- Gary Snyder's brief history of the six-hundred-year struggle in England highlights the historical depth of contemporary issues. Wool corporations, an early form of agribusiness, played a role in fifteenth-century enclosures. Snyder writes, "The arguments for enclosure in England--efficiency, higher production--ignored social and ecological effects and served to cripple the sustainable agriculture of some districts." Gary Snyder, "Understanding the Commons," in Environmental Ethics, ed. Susan J. Armstrong and Richard G. Botzler (New York: McGraw-Hill, 1993), 227-31. [Return to Text]
- Snyder, 228-29. [Return to Text]
- Consequently, according to a study by the Appalachian Landownership Task Force, roughly 80 to 90 percent of the land is controlled by absentee owners. See Who Owns Appalachia? Land Ownership and Its Impact(Lexington: University Press of Kentucky, 1983). For more detailed documentation of the often illegal means of land acquisition, see David Alan Corbin, Life,Work, and Rebellion in the West Virginia Coal Fields: The Southern West Virginia Miners 1880-1922 (Urbana: University of Illinois Press,1981), and Ronald Eller, Miners, Millhands, and Mountaineers (Knoxville: University of Tennessee Press, 1982). An abundance of stories persist in oral tradition on Coal River about how the company "took" the land. [Return to Text]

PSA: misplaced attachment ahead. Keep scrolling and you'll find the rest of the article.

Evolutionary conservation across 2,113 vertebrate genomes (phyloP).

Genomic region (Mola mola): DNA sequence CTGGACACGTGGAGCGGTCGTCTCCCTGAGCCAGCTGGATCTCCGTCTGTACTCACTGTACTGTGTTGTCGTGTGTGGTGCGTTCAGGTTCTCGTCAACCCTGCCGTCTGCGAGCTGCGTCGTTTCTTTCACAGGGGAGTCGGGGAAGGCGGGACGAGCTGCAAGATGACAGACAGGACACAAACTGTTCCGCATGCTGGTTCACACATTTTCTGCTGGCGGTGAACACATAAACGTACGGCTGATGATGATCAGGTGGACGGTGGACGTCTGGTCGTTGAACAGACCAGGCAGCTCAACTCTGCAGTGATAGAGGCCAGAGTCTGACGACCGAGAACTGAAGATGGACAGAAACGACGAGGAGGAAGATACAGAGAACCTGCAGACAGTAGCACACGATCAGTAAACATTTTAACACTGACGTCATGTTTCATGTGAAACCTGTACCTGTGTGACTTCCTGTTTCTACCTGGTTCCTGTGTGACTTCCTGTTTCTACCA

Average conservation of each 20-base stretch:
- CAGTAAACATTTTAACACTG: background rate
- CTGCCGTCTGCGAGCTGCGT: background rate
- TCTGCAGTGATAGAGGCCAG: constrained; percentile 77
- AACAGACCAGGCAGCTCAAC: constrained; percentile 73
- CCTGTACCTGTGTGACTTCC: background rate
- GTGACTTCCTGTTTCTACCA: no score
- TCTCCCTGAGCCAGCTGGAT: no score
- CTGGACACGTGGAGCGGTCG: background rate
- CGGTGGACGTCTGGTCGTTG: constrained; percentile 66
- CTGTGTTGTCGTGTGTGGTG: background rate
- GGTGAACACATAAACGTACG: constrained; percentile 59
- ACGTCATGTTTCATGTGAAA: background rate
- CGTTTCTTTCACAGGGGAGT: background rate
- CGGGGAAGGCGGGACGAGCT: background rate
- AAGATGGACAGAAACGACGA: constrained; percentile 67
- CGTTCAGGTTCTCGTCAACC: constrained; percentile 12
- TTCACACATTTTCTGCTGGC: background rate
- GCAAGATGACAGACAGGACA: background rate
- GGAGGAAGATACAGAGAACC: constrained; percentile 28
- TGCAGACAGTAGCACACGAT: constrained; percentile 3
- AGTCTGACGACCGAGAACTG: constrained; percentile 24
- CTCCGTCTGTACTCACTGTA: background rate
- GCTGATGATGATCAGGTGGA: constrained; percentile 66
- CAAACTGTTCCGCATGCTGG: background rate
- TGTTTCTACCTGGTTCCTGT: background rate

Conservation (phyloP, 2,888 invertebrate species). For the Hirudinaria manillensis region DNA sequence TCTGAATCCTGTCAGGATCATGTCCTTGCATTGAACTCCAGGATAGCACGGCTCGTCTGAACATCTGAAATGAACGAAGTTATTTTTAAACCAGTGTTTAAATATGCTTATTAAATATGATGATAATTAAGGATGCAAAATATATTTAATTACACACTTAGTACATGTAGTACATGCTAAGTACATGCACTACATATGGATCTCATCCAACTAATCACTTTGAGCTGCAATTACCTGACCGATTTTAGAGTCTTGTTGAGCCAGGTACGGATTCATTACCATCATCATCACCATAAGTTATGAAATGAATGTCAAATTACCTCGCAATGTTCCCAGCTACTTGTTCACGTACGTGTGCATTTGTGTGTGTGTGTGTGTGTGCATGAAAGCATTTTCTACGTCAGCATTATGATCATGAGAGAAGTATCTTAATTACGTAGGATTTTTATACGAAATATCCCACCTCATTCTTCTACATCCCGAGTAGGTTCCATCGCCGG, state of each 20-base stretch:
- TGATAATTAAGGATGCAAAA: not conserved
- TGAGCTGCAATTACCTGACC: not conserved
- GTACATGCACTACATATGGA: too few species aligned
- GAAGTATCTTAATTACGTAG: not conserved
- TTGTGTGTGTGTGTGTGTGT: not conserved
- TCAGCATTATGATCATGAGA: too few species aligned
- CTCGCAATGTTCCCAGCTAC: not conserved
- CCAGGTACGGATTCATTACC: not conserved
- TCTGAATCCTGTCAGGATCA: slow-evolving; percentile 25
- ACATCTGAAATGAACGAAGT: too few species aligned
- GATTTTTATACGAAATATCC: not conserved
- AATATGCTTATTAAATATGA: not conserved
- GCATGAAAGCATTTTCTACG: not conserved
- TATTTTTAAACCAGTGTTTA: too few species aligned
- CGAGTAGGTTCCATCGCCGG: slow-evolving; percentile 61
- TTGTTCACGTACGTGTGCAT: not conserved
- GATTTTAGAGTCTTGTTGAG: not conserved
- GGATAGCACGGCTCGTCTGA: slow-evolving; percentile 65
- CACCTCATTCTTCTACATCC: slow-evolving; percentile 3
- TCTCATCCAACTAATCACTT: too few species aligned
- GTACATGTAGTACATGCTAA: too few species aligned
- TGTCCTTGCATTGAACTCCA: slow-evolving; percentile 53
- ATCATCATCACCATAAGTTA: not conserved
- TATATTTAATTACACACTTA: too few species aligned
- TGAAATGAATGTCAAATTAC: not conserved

- Paul Salstrom argues that this use of the land for farming and hunting ultimately subsidized the coal industry. Compensating for depressed wages, it kept the union out of southern West Virginia longer than in other areas. Appalachia's Path to Dependency (Lexington: University Press of Kentucky, 1994). See also David Alan Corbin, Life, Work, and Rebellion in the Coal Fields: The Southern West Virginia Miners 1880-1922 (Urbana: University of Illinois Press,1981), 37-38. Two local land companies have publicly accounted for the recent enclosures by citing instances of lawsuits brought against them by persons injured while gathering wood on "the property." [Return to Text]
- Among the figures published by the U.S. Department of Agriculture from 1858 to 1896, the highest number of pounds exported from the United States was 630,714 in 1863; the lowest was 110,426 in 1859. The total for the thirty-six years was 13,738,415. No official records were kept by state or county in West Virginia. "American Ginseng: Its Commercial History, Protection, and Cultivation," Bulletin Number 16 (Washington, D.C.: United States Department of Agriculture, 1896), 16-17. [Return to Text]
- According to records compiled by Janet Hager of Hewett in Boone County, Joel Stallings became an attorney following his service as a Confederate captain during the Civil War and was then elected to the state legislature. Tradition holds that, on a trip to Washington, Stallings encountered Senator James Thompson Farley of California (Democrat, 1879-85), and recognized him as the hired man who never returned. The Biographical Directory of the United States Congress states that Farley made his way from Albemarle County, Virginia, to California via Missouri. [Return to Text]